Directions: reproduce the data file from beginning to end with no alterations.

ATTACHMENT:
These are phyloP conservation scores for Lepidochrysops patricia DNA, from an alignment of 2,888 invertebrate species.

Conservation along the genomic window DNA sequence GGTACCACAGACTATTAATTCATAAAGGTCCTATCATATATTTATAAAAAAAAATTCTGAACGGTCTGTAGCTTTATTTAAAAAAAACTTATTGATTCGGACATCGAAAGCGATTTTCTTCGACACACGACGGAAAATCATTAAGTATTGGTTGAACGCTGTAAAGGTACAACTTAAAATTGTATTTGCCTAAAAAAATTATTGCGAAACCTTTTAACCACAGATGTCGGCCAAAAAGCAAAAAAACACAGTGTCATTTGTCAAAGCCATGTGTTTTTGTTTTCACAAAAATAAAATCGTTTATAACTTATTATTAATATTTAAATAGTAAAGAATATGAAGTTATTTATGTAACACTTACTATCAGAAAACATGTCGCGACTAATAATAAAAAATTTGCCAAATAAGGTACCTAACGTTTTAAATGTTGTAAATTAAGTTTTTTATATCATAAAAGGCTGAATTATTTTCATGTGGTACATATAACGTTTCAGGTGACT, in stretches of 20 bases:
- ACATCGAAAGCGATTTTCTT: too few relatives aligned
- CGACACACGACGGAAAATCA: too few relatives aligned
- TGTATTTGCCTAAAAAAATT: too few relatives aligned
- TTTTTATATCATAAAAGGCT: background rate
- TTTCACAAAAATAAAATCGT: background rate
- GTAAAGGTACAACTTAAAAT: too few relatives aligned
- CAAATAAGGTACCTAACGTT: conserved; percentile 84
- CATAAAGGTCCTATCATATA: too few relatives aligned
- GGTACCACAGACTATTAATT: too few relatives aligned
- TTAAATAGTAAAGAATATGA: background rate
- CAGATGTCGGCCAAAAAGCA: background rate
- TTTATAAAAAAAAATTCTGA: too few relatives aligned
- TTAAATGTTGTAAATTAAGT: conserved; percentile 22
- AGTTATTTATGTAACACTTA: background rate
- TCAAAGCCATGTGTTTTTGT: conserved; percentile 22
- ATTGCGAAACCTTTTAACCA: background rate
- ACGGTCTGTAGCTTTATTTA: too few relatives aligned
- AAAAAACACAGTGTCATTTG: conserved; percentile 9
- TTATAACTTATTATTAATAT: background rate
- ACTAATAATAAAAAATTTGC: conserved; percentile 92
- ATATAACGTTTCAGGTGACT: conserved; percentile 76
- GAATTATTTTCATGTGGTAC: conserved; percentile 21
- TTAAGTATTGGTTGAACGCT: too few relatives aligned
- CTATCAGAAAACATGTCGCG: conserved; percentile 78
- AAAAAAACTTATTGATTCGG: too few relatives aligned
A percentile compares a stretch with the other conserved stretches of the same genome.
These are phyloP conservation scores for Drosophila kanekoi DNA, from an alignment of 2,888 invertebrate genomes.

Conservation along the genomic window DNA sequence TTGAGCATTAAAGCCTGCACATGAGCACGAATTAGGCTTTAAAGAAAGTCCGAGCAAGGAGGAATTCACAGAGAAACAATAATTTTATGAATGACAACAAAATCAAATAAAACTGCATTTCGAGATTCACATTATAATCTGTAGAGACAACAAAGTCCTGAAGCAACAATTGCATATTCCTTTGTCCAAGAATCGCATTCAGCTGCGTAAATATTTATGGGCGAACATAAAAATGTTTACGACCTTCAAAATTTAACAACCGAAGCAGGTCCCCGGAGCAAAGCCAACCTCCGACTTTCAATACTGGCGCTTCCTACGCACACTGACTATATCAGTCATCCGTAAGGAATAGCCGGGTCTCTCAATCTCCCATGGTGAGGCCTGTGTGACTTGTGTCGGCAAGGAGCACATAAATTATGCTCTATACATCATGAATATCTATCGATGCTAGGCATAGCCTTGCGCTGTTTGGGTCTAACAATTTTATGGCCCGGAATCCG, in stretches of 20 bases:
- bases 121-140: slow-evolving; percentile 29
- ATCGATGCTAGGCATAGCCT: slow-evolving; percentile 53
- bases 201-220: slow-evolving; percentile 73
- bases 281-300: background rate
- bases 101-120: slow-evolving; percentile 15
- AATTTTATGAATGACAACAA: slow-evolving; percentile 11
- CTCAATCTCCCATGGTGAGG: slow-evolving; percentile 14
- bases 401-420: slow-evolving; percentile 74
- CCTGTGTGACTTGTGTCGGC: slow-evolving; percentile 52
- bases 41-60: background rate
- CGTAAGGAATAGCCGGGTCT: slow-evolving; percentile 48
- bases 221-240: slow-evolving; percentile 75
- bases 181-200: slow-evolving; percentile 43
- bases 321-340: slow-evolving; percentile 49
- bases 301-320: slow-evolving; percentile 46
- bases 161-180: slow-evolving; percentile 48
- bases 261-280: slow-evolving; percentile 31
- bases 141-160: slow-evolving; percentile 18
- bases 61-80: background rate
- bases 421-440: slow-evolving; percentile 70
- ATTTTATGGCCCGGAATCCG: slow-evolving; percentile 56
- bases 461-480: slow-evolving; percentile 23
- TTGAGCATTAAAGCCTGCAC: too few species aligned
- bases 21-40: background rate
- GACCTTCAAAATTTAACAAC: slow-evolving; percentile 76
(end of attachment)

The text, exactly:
These are phyloP conservation scores for Lepidochrysops patricia DNA, from an alignment of 2,888 invertebrate species.

Conservation along the genomic window DNA sequence GGTACCACAGACTATTAATTCATAAAGGTCCTATCATATATTTATAAAAAAAAATTCTGAACGGTCTGTAGCTTTATTTAAAAAAAACTTATTGATTCGGACATCGAAAGCGATTTTCTTCGACACACGACGGAAAATCATTAAGTATTGGTTGAACGCTGTAAAGGTACAACTTAAAATTGTATTTGCCTAAAAAAATTATTGCGAAACCTTTTAACCACAGATGTCGGCCAAAAAGCAAAAAAACACAGTGTCATTTGTCAAAGCCATGTGTTTTTGTTTTCACAAAAATAAAATCGTTTATAACTTATTATTAATATTTAAATAGTAAAGAATATGAAGTTATTTATGTAACACTTACTATCAGAAAACATGTCGCGACTAATAATAAAAAATTTGCCAAATAAGGTACCTAACGTTTTAAATGTTGTAAATTAAGTTTTTTATATCATAAAAGGCTGAATTATTTTCATGTGGTACATATAACGTTTCAGGTGACT, in stretches of 20 bases:
- ACATCGAAAGCGATTTTCTT: too few relatives aligned
- CGACACACGACGGAAAATCA: too few relatives aligned
- TGTATTTGCCTAAAAAAATT: too few relatives aligned
- TTTTTATATCATAAAAGGCT: background rate
- TTTCACAAAAATAAAATCGT: background rate
- GTAAAGGTACAACTTAAAAT: too few relatives aligned
- CAAATAAGGTACCTAACGTT: conserved; percentile 84
- CATAAAGGTCCTATCATATA: too few relatives aligned
- GGTACCACAGACTATTAATT: too few relatives aligned
- TTAAATAGTAAAGAATATGA: background rate
- CAGATGTCGGCCAAAAAGCA: background rate
- TTTATAAAAAAAAATTCTGA: too few relatives aligned
- TTAAATGTTGTAAATTAAGT: conserved; percentile 22
- AGTTATTTATGTAACACTTA: background rate
- TCAAAGCCATGTGTTTTTGT: conserved; percentile 22
- ATTGCGAAACCTTTTAACCA: background rate
- ACGGTCTGTAGCTTTATTTA: too few relatives aligned
- AAAAAACACAGTGTCATTTG: conserved; percentile 9
- TTATAACTTATTATTAATAT: background rate
- ACTAATAATAAAAAATTTGC: conserved; percentile 92
- ATATAACGTTTCAGGTGACT: conserved; percentile 76
- GAATTATTTTCATGTGGTAC: conserved; percentile 21
- TTAAGTATTGGTTGAACGCT: too few relatives aligned
- CTATCAGAAAACATGTCGCG: conserved; percentile 78
- AAAAAAACTTATTGATTCGG: too few relatives aligned
A percentile compares a stretch with the other conserved stretches of the same genome.
These are phyloP conservation scores for Drosophila kanekoi DNA, from an alignment of 2,888 invertebrate genomes.

Conservation along the genomic window DNA sequence TTGAGCATTAAAGCCTGCACATGAGCACGAATTAGGCTTTAAAGAAAGTCCGAGCAAGGAGGAATTCACAGAGAAACAATAATTTTATGAATGACAACAAAATCAAATAAAACTGCATTTCGAGATTCACATTATAATCTGTAGAGACAACAAAGTCCTGAAGCAACAATTGCATATTCCTTTGTCCAAGAATCGCATTCAGCTGCGTAAATATTTATGGGCGAACATAAAAATGTTTACGACCTTCAAAATTTAACAACCGAAGCAGGTCCCCGGAGCAAAGCCAACCTCCGACTTTCAATACTGGCGCTTCCTACGCACACTGACTATATCAGTCATCCGTAAGGAATAGCCGGGTCTCTCAATCTCCCATGGTGAGGCCTGTGTGACTTGTGTCGGCAAGGAGCACATAAATTATGCTCTATACATCATGAATATCTATCGATGCTAGGCATAGCCTTGCGCTGTTTGGGTCTAACAATTTTATGGCCCGGAATCCG, in stretches of 20 bases:
- bases 121-140: slow-evolving; percentile 29
- ATCGATGCTAGGCATAGCCT: slow-evolving; percentile 53
- bases 201-220: slow-evolving; percentile 73
- bases 281-300: background rate
- bases 101-120: slow-evolving; percentile 15
- AATTTTATGAATGACAACAA: slow-evolving; percentile 11
- CTCAATCTCCCATGGTGAGG: slow-evolving; percentile 14
- bases 401-420: slow-evolving; percentile 74
- CCTGTGTGACTTGTGTCGGC: slow-evolving; percentile 52
- bases 41-60: background rate
- CGTAAGGAATAGCCGGGTCT: slow-evolving; percentile 48
- bases 221-240: slow-evolving; percentile 75
- bases 181-200: slow-evolving; percentile 43
- bases 321-340: slow-evolving; percentile 49
- bases 301-320: slow-evolving; percentile 46
- bases 161-180: slow-evolving; percentile 48
- bases 261-280: slow-evolving; percentile 31
- bases 141-160: slow-evolving; percentile 18
- bases 61-80: background rate
- bases 421-440: slow-evolving; percentile 70
- ATTTTATGGCCCGGAATCCG: slow-evolving; percentile 56
- bases 461-480: slow-evolving; percentile 23
- TTGAGCATTAAAGCCTGCAC: too few species aligned
- bases 21-40: background rate
- GACCTTCAAAATTTAACAAC: slow-evolving; percentile 76